So, I’ve talked about what antipsychiatry is and the history of antipsychiatry a little, and in this third and final part in the series I look at why people are antipsychiatry.

Now, I understand that this is a theory and will only be true for a percentage of people. And I understand that no matter what I say, I will have a deluge of people disagreeing with me.

Nevertheless, I write:

Antipsychiatrists are Scared

Antipsychiatrists are scared of psychiatry, scared of what psychiatry does and scared of mental illness in general. I understand. These are scary things. I’m pretty sure I’m scared of all of them too but rationally, I live with them all.

Psychiatry is Powerful and Scary

Antipsychiatrists Are Angry from FearThere is no arguing that psychiatry is powerful. Doctors of all types are powerful but some might argue that psychiatrists are even more so as they have the right/duty of treating people without consent in very limited circumstances. (And, of course, any doctor can have a person held or treated without consent, not just a psychiatrist, but psychiatrists are likely the ones making the call.)

Moreover, a psychiatrist’s primary function is to treat serious mental illness and they primarily do this with drugs. Very powerful drugs. They’re not as powerful as, say, oncology (cancer) or HIV/AIDS medication, but they are powerful nonetheless.

So when I think of a person who has the power to wield these drugs and lock me up against my will, I can quite reasonably be scared of that person. I have been scared of that person. For many years I was scared that a doctor was going to throw me into a psych ward against my will.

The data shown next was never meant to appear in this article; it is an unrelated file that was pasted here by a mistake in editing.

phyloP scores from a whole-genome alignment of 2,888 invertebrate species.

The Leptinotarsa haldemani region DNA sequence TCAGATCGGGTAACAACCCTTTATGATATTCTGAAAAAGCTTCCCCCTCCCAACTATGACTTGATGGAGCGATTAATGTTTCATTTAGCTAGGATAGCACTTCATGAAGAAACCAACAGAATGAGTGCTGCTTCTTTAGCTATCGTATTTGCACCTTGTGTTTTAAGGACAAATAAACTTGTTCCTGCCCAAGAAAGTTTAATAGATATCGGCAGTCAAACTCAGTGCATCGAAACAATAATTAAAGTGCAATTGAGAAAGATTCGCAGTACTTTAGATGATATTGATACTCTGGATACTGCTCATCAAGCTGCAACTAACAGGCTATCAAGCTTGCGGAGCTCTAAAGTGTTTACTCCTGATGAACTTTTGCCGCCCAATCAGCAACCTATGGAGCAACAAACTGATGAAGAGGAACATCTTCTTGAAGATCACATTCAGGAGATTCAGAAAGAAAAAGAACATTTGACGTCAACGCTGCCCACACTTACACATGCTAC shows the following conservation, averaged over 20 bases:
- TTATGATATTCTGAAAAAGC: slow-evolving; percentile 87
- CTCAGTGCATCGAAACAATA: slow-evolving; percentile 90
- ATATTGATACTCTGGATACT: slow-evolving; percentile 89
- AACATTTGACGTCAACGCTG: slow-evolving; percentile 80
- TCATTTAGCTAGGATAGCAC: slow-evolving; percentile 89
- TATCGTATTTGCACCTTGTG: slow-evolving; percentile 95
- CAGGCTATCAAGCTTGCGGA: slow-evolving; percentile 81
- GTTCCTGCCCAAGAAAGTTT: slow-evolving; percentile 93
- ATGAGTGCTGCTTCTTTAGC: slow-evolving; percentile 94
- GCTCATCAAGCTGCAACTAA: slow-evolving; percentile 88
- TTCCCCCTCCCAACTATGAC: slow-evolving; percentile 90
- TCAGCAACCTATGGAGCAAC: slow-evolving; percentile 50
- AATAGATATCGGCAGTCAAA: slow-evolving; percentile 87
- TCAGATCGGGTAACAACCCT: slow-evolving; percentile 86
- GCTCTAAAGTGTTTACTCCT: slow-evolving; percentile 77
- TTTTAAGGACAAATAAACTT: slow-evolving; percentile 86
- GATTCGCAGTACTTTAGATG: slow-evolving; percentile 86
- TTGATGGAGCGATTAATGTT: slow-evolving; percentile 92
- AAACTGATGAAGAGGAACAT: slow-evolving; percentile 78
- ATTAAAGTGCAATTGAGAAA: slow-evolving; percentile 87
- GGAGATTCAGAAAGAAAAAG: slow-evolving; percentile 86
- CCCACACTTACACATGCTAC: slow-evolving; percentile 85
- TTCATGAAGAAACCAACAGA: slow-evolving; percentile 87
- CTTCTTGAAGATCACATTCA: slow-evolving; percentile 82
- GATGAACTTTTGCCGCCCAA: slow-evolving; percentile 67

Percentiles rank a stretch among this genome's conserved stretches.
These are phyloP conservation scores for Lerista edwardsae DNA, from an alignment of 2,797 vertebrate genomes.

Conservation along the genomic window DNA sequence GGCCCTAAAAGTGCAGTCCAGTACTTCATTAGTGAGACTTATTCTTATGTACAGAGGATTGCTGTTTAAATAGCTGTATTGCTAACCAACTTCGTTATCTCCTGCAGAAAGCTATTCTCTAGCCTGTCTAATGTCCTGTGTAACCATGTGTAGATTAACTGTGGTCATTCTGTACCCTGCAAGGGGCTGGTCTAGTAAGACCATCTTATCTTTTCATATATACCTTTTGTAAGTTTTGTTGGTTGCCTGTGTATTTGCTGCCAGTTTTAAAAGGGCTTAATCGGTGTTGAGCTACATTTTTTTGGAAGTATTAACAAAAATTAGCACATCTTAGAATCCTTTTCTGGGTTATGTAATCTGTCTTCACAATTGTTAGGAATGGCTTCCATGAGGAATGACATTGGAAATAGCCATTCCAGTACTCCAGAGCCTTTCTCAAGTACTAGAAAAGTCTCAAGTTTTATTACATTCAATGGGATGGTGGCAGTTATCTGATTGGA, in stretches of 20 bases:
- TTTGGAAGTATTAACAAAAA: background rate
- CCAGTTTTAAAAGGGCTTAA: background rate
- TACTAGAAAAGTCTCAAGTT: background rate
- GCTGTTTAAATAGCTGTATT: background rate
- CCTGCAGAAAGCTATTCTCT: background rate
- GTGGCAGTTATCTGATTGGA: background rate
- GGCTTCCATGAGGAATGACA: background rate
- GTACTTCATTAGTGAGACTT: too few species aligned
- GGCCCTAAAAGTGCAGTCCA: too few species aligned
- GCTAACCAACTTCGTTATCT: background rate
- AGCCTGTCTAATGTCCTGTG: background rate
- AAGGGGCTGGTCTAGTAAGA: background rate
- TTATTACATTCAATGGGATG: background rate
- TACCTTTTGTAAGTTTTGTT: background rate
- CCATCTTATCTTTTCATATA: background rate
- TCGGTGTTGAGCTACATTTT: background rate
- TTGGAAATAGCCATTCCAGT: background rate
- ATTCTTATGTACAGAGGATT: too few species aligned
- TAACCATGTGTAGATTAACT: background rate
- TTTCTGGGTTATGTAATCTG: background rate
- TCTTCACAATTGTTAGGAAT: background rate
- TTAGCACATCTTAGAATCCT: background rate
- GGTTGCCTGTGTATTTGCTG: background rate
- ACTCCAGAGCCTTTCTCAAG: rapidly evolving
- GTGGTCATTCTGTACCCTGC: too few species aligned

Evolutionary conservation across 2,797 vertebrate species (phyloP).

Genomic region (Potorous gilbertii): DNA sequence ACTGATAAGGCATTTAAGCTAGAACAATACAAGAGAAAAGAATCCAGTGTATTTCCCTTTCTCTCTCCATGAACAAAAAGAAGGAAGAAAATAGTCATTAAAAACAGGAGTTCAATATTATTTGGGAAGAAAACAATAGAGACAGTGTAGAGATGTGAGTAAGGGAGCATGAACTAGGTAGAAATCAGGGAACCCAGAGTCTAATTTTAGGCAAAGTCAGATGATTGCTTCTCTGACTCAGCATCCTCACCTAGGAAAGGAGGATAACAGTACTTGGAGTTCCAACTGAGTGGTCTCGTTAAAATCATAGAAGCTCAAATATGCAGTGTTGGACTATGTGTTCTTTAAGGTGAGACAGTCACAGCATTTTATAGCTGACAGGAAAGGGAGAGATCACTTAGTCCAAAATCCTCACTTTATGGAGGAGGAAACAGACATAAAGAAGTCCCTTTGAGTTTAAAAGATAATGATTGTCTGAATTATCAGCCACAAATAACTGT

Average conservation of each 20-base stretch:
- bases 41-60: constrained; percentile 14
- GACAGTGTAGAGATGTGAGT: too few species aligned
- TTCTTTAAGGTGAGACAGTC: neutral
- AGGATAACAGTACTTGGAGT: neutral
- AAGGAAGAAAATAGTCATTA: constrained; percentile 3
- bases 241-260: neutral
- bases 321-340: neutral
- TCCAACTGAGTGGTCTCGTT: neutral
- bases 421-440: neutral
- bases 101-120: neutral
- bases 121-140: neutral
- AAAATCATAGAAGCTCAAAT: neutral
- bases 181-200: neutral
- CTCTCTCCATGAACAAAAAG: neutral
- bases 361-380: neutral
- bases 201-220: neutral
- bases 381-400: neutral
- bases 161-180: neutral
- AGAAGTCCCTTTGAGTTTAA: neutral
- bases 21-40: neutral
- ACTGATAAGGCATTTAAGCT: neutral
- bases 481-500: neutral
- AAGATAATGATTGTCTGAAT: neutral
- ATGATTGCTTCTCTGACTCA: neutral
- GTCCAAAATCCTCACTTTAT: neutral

However, no psychiatrist ever has or has even discussed it. And as one person who has had the experience said, “There’s no reason to be afraid of involuntary treatment.”

Our Past Makes us Scared of the Present

I understand fear based on the past. It’s something we all have in a variety of areas of our lives. Our experiences are how we learn. Our past tries to tell us how to avoid pain in the future. It may not do the best job of it, however.

And as the saying goes, once bitten, twice shy. If psychiatry has bitten you, you are likely going to be shy, scared, of it in the future. In my case I had a very bad experience when my vagus nerve stimulator (VNS) was turned on (doctor error) which resulted in immediate agony and terror; and yes, I have been scared of getting it adjusted ever since. Not scared enough not to do it, but certainly scared enough to have a butterfly farm in my stomach when it has to be done.

Mental Illness is Scary

And as is obvious to anyone who has a mental illness – mental illness is scary. It’s terrifying to have a brain that doesn’t work. It’s terrifying to have delusions and hallucinations. It’s terrifying thinking of the pain of depression or bipolar disorder.

Fear and Antipsychiatry – Fear is Easy

So it’s much easier to deny and decry what we fear than it is to face it head-on. It’s easier for me to rile against the evils of VNS than it is for me to simply say that it didn’t work for me, it caused me pain, but other people have had other, more positive experiences.

[push]It’s easier to believe that my experience is the only experience and that everyone should change based on that no matter whether I am the exception to the rule.[/push]

It’s easier to avoid psychiatry than accept the fact that one day one psychiatrist may decide I need involuntary treatment.  It’s easier to scream and holler against an evil conspiracy than simply to admit that sometimes Bad Things Happen to Good People and sometimes that person is me.

It’s always easier to act out of fear and anger than it is to stand up and deal with the complex intricacies of life-altering, stressful, painful decisions of treatment.

Hate and Anger Stem From Fear

So when it comes down to people who hate me, I get it. They fear what I represent. This comes out as anger and hate. No problem. It’s pretty natural.

But I don’t let fear rule my world. I don’t let the fear of becoming the exception stop me from trying to become the rule. And the rule is most people get better with treatment. The exceptions are bad. The exceptions are worth noting. The exceptions are worth keeping in mind. But it’s the rule on which I base my thoughts. It’s rationale and it’s hope on which I base my thoughts. And that’s just the kind of person I want to be.